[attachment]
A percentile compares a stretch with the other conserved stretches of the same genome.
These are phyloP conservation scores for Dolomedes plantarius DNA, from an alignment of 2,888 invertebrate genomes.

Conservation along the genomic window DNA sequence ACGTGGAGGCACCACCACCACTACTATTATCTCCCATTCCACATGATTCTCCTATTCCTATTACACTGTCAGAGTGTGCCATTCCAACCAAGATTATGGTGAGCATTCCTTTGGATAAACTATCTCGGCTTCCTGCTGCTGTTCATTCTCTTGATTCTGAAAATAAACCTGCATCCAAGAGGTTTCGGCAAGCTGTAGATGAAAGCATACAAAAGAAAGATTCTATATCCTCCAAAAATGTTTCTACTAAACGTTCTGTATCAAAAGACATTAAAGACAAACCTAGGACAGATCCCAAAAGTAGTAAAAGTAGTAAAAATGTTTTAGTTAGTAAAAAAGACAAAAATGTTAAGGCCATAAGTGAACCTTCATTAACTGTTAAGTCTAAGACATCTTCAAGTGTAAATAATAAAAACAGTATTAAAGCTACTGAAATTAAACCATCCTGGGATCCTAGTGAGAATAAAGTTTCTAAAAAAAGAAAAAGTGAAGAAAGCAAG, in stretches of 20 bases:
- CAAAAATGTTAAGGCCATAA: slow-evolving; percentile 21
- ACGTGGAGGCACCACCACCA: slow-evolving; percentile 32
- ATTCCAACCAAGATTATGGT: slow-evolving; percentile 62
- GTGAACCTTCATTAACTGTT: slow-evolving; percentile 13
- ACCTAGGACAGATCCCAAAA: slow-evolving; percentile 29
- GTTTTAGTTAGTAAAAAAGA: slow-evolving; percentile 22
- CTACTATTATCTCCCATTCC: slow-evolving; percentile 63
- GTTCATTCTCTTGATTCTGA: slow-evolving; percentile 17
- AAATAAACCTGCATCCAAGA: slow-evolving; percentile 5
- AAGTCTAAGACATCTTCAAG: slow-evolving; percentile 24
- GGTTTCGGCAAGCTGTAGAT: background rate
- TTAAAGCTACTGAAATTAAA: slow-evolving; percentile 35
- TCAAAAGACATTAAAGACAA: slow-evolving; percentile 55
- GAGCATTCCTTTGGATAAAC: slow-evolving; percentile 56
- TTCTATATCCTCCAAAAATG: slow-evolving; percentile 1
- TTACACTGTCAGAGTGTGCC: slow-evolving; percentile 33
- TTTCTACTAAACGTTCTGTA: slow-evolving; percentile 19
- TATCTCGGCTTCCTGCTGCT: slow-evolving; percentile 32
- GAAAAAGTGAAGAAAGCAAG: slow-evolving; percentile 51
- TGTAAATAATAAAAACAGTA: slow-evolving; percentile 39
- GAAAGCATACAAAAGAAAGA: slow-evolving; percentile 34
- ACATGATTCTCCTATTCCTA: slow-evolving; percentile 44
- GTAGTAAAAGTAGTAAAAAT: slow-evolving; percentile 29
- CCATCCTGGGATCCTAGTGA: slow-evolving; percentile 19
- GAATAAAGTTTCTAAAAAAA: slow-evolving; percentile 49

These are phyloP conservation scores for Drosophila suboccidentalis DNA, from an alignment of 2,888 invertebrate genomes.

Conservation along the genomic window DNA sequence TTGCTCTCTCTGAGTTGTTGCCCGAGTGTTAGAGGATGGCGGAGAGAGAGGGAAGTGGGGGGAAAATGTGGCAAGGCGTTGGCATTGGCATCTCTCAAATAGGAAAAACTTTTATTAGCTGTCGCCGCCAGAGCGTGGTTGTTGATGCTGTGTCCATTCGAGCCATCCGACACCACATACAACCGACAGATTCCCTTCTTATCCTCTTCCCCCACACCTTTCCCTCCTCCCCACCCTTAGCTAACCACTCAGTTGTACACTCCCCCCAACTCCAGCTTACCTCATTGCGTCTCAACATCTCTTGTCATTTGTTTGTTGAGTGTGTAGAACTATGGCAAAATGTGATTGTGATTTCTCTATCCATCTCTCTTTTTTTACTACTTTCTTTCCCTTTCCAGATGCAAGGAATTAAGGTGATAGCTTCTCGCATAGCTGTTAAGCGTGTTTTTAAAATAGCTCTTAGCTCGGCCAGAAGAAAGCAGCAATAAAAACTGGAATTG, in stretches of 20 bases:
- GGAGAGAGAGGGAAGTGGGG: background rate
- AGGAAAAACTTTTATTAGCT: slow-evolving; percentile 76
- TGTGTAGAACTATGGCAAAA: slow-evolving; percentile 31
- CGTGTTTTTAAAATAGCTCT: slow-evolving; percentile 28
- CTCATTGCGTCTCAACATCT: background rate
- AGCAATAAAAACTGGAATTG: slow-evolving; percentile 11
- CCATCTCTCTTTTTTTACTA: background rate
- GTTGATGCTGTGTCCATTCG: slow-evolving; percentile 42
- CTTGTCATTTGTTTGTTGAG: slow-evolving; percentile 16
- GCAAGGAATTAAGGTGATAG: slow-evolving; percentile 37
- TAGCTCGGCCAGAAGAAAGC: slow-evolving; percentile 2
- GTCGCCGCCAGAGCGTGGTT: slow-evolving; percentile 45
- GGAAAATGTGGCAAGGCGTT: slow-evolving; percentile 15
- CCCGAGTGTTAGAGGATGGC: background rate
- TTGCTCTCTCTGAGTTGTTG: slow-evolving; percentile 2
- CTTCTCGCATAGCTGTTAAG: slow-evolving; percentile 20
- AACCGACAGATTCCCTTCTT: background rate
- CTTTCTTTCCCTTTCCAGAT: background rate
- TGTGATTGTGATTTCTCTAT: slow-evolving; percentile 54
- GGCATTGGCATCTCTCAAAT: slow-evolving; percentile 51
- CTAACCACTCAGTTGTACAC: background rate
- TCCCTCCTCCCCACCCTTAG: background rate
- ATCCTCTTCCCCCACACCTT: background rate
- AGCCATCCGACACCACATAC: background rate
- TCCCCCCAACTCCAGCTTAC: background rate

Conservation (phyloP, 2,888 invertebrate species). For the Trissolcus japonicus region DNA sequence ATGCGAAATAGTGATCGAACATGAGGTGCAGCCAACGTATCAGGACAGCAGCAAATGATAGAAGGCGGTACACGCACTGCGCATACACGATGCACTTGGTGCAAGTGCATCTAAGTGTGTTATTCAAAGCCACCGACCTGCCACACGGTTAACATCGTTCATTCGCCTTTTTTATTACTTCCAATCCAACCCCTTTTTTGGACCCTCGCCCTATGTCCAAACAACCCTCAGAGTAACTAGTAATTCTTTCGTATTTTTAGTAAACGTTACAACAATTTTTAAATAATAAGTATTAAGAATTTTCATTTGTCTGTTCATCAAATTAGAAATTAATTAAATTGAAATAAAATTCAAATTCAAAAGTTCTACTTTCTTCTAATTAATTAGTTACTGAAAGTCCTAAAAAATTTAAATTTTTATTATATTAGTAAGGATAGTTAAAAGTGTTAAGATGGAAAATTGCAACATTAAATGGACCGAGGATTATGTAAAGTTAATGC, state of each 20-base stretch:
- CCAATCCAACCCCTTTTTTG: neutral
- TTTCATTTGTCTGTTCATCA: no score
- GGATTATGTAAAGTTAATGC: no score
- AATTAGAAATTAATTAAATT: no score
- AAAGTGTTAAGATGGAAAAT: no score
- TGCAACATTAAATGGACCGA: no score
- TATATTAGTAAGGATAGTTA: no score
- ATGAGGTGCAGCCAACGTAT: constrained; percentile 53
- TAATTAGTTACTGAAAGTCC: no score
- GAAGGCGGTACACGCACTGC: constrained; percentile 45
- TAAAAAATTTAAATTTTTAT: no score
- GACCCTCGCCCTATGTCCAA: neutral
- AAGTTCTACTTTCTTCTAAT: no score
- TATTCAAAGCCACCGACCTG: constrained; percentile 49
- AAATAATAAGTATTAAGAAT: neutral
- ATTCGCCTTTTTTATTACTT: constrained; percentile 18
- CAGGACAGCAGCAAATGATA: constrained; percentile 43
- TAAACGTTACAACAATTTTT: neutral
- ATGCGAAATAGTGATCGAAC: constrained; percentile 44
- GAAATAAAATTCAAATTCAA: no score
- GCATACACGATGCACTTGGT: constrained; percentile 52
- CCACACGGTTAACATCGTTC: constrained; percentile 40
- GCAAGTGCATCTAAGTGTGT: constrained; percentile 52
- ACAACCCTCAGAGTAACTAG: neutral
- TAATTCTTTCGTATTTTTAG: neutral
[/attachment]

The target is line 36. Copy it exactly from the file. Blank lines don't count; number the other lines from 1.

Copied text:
- AGCAATAAAAACTGGAATTG: slow-evolving; percentile 11